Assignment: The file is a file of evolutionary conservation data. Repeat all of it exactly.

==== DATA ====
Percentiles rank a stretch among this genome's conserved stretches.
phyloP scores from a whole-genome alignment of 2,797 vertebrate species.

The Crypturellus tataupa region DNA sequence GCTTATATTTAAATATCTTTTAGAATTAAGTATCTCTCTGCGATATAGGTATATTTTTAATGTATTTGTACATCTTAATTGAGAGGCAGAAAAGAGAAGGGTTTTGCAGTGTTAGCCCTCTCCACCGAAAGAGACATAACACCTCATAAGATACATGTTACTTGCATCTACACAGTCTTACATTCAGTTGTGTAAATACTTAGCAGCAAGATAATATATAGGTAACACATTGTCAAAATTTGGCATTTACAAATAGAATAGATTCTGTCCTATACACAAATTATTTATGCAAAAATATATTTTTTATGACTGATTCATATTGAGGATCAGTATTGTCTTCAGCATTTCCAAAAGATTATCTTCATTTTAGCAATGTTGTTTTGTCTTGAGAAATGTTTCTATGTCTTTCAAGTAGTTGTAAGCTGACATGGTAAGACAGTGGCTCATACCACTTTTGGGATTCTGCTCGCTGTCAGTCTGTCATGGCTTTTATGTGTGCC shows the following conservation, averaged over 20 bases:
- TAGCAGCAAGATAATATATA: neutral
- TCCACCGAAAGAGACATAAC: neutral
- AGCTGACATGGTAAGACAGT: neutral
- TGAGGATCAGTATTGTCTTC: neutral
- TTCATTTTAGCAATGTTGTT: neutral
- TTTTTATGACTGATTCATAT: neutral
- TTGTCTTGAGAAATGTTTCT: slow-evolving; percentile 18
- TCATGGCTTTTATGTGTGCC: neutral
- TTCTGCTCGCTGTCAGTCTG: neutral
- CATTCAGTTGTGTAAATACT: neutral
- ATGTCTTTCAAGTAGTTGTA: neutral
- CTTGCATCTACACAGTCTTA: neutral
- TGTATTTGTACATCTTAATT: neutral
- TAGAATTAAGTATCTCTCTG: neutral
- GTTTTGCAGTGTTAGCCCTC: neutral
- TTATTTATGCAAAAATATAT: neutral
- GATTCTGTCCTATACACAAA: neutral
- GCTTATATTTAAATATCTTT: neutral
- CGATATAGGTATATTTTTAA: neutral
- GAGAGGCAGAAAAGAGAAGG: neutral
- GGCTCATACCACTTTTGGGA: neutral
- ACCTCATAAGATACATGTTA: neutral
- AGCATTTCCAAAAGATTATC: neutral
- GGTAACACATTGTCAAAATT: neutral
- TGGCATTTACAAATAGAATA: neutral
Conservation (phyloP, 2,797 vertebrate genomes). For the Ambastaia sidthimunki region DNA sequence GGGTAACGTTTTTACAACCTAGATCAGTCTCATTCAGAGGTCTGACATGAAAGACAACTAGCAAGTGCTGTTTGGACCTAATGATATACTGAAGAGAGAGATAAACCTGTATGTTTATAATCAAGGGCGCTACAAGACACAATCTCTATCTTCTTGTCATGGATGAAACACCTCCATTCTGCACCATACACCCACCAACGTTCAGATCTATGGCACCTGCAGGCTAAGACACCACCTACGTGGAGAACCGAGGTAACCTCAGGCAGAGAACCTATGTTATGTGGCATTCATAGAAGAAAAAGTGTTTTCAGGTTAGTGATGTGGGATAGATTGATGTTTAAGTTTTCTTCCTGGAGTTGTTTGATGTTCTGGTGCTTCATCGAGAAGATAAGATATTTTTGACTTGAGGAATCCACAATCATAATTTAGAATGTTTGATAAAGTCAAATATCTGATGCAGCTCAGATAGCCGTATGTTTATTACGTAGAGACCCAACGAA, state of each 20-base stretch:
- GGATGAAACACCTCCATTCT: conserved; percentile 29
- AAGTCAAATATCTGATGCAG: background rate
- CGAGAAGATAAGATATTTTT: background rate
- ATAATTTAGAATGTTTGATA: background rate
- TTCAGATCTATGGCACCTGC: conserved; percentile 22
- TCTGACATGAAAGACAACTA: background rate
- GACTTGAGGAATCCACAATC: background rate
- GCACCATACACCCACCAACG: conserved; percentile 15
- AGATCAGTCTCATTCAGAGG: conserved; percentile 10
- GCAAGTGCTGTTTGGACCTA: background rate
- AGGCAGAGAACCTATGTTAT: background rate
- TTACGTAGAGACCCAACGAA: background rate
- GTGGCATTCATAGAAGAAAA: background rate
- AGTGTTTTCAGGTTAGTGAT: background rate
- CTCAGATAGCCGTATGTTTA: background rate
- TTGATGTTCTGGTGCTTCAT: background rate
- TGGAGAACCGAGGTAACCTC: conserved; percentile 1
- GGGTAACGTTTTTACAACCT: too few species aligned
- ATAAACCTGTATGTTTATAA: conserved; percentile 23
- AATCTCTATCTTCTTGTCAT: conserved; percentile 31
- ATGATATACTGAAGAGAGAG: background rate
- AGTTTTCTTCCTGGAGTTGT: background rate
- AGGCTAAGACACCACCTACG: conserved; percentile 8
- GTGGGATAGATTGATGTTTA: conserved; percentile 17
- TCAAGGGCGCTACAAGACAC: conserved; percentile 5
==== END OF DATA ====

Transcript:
Percentiles rank a stretch among this genome's conserved stretches.
phyloP scores from a whole-genome alignment of 2,797 vertebrate species.

The Crypturellus tataupa region DNA sequence GCTTATATTTAAATATCTTTTAGAATTAAGTATCTCTCTGCGATATAGGTATATTTTTAATGTATTTGTACATCTTAATTGAGAGGCAGAAAAGAGAAGGGTTTTGCAGTGTTAGCCCTCTCCACCGAAAGAGACATAACACCTCATAAGATACATGTTACTTGCATCTACACAGTCTTACATTCAGTTGTGTAAATACTTAGCAGCAAGATAATATATAGGTAACACATTGTCAAAATTTGGCATTTACAAATAGAATAGATTCTGTCCTATACACAAATTATTTATGCAAAAATATATTTTTTATGACTGATTCATATTGAGGATCAGTATTGTCTTCAGCATTTCCAAAAGATTATCTTCATTTTAGCAATGTTGTTTTGTCTTGAGAAATGTTTCTATGTCTTTCAAGTAGTTGTAAGCTGACATGGTAAGACAGTGGCTCATACCACTTTTGGGATTCTGCTCGCTGTCAGTCTGTCATGGCTTTTATGTGTGCC shows the following conservation, averaged over 20 bases:
- TAGCAGCAAGATAATATATA: neutral
- TCCACCGAAAGAGACATAAC: neutral
- AGCTGACATGGTAAGACAGT: neutral
- TGAGGATCAGTATTGTCTTC: neutral
- TTCATTTTAGCAATGTTGTT: neutral
- TTTTTATGACTGATTCATAT: neutral
- TTGTCTTGAGAAATGTTTCT: slow-evolving; percentile 18
- TCATGGCTTTTATGTGTGCC: neutral
- TTCTGCTCGCTGTCAGTCTG: neutral
- CATTCAGTTGTGTAAATACT: neutral
- ATGTCTTTCAAGTAGTTGTA: neutral
- CTTGCATCTACACAGTCTTA: neutral
- TGTATTTGTACATCTTAATT: neutral
- TAGAATTAAGTATCTCTCTG: neutral
- GTTTTGCAGTGTTAGCCCTC: neutral
- TTATTTATGCAAAAATATAT: neutral
- GATTCTGTCCTATACACAAA: neutral
- GCTTATATTTAAATATCTTT: neutral
- CGATATAGGTATATTTTTAA: neutral
- GAGAGGCAGAAAAGAGAAGG: neutral
- GGCTCATACCACTTTTGGGA: neutral
- ACCTCATAAGATACATGTTA: neutral
- AGCATTTCCAAAAGATTATC: neutral
- GGTAACACATTGTCAAAATT: neutral
- TGGCATTTACAAATAGAATA: neutral
Conservation (phyloP, 2,797 vertebrate genomes). For the Ambastaia sidthimunki region DNA sequence GGGTAACGTTTTTACAACCTAGATCAGTCTCATTCAGAGGTCTGACATGAAAGACAACTAGCAAGTGCTGTTTGGACCTAATGATATACTGAAGAGAGAGATAAACCTGTATGTTTATAATCAAGGGCGCTACAAGACACAATCTCTATCTTCTTGTCATGGATGAAACACCTCCATTCTGCACCATACACCCACCAACGTTCAGATCTATGGCACCTGCAGGCTAAGACACCACCTACGTGGAGAACCGAGGTAACCTCAGGCAGAGAACCTATGTTATGTGGCATTCATAGAAGAAAAAGTGTTTTCAGGTTAGTGATGTGGGATAGATTGATGTTTAAGTTTTCTTCCTGGAGTTGTTTGATGTTCTGGTGCTTCATCGAGAAGATAAGATATTTTTGACTTGAGGAATCCACAATCATAATTTAGAATGTTTGATAAAGTCAAATATCTGATGCAGCTCAGATAGCCGTATGTTTATTACGTAGAGACCCAACGAA, state of each 20-base stretch:
- GGATGAAACACCTCCATTCT: conserved; percentile 29
- AAGTCAAATATCTGATGCAG: background rate
- CGAGAAGATAAGATATTTTT: background rate
- ATAATTTAGAATGTTTGATA: background rate
- TTCAGATCTATGGCACCTGC: conserved; percentile 22
- TCTGACATGAAAGACAACTA: background rate
- GACTTGAGGAATCCACAATC: background rate
- GCACCATACACCCACCAACG: conserved; percentile 15
- AGATCAGTCTCATTCAGAGG: conserved; percentile 10
- GCAAGTGCTGTTTGGACCTA: background rate
- AGGCAGAGAACCTATGTTAT: background rate
- TTACGTAGAGACCCAACGAA: background rate
- GTGGCATTCATAGAAGAAAA: background rate
- AGTGTTTTCAGGTTAGTGAT: background rate
- CTCAGATAGCCGTATGTTTA: background rate
- TTGATGTTCTGGTGCTTCAT: background rate
- TGGAGAACCGAGGTAACCTC: conserved; percentile 1
- GGGTAACGTTTTTACAACCT: too few species aligned
- ATAAACCTGTATGTTTATAA: conserved; percentile 23
- AATCTCTATCTTCTTGTCAT: conserved; percentile 31
- ATGATATACTGAAGAGAGAG: background rate
- AGTTTTCTTCCTGGAGTTGT: background rate
- AGGCTAAGACACCACCTACG: conserved; percentile 8
- GTGGGATAGATTGATGTTTA: conserved; percentile 17
- TCAAGGGCGCTACAAGACAC: conserved; percentile 5